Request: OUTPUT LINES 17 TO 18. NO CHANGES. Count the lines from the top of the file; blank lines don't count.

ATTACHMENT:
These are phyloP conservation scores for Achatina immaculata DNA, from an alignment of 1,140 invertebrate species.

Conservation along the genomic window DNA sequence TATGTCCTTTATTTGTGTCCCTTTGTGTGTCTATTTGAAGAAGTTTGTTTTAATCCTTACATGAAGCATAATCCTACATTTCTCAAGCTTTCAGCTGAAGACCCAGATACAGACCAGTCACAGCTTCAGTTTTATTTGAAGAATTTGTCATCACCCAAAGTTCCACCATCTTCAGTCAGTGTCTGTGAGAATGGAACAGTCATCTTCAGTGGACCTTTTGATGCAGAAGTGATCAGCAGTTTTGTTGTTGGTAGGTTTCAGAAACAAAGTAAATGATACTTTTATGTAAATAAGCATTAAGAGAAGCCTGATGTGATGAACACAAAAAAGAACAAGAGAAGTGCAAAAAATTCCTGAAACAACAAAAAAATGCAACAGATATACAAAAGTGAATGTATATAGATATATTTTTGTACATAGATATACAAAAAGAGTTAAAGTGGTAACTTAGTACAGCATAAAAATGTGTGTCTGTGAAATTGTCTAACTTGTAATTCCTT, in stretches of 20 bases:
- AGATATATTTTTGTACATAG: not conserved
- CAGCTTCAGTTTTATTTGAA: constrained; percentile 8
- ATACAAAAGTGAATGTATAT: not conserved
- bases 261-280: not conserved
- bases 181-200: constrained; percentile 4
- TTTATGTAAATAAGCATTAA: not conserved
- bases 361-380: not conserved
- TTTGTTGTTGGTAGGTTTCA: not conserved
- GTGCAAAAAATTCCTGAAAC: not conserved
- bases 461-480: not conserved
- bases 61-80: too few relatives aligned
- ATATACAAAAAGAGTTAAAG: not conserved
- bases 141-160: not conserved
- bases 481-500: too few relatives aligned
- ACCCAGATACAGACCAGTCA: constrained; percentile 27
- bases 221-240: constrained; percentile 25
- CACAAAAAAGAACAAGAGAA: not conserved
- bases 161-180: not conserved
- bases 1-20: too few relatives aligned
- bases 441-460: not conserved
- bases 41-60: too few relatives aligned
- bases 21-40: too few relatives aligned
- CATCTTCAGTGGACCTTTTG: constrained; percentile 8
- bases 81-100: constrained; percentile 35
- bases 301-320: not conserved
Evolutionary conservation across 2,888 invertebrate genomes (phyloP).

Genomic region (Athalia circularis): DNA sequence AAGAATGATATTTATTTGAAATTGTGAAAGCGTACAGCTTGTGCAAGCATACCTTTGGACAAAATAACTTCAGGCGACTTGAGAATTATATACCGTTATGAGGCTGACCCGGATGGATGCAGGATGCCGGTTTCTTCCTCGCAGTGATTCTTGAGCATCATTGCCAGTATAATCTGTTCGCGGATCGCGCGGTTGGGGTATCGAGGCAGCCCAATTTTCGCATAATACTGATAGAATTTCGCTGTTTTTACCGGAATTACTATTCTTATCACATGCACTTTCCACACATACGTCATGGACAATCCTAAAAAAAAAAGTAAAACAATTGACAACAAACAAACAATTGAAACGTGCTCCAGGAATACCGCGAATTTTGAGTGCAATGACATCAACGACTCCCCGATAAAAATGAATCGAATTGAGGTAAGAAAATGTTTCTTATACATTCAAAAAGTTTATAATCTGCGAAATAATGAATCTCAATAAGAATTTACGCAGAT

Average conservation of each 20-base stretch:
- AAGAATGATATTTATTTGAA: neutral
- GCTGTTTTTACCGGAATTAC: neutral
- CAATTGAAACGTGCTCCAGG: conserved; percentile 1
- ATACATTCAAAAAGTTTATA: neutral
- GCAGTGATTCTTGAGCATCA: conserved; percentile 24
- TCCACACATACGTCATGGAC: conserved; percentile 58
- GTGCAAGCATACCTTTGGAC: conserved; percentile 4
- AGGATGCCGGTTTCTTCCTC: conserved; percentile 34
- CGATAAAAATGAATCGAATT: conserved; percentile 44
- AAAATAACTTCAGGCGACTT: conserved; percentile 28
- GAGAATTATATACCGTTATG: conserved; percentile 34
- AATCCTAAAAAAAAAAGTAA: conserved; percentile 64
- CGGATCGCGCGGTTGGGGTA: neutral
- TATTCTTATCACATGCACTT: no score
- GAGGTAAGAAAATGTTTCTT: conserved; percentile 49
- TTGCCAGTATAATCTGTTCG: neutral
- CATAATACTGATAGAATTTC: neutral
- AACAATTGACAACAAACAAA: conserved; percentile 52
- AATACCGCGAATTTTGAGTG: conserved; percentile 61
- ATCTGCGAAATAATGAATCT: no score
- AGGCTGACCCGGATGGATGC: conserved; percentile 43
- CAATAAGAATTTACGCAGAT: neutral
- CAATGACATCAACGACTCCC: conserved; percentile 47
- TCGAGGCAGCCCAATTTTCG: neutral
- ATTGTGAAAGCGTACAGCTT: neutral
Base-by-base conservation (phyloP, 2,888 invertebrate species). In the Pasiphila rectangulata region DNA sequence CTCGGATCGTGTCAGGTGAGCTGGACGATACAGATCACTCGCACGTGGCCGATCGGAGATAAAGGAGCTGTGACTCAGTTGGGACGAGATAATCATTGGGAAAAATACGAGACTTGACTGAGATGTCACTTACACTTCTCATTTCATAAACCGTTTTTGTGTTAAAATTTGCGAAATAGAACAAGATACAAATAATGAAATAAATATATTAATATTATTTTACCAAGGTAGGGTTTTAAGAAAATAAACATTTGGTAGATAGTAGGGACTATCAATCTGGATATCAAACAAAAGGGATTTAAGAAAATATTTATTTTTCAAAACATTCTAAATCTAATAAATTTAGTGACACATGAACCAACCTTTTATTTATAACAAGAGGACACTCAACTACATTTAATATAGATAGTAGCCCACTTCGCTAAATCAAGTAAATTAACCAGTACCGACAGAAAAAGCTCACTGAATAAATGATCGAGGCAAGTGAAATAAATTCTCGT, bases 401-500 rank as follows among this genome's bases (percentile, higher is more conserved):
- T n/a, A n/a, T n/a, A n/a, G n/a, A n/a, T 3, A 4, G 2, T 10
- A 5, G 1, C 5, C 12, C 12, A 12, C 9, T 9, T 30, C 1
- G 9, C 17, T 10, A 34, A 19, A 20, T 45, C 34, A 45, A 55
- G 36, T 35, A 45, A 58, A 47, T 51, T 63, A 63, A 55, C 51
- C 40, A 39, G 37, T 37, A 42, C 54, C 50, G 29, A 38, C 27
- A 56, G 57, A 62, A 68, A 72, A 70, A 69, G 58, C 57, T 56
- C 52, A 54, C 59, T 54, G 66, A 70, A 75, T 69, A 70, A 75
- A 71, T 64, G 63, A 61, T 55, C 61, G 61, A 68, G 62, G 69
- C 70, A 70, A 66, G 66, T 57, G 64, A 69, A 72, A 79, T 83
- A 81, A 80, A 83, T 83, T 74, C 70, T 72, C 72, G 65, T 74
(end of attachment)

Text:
- ACCCAGATACAGACCAGTCA: constrained; percentile 27
- bases 221-240: constrained; percentile 25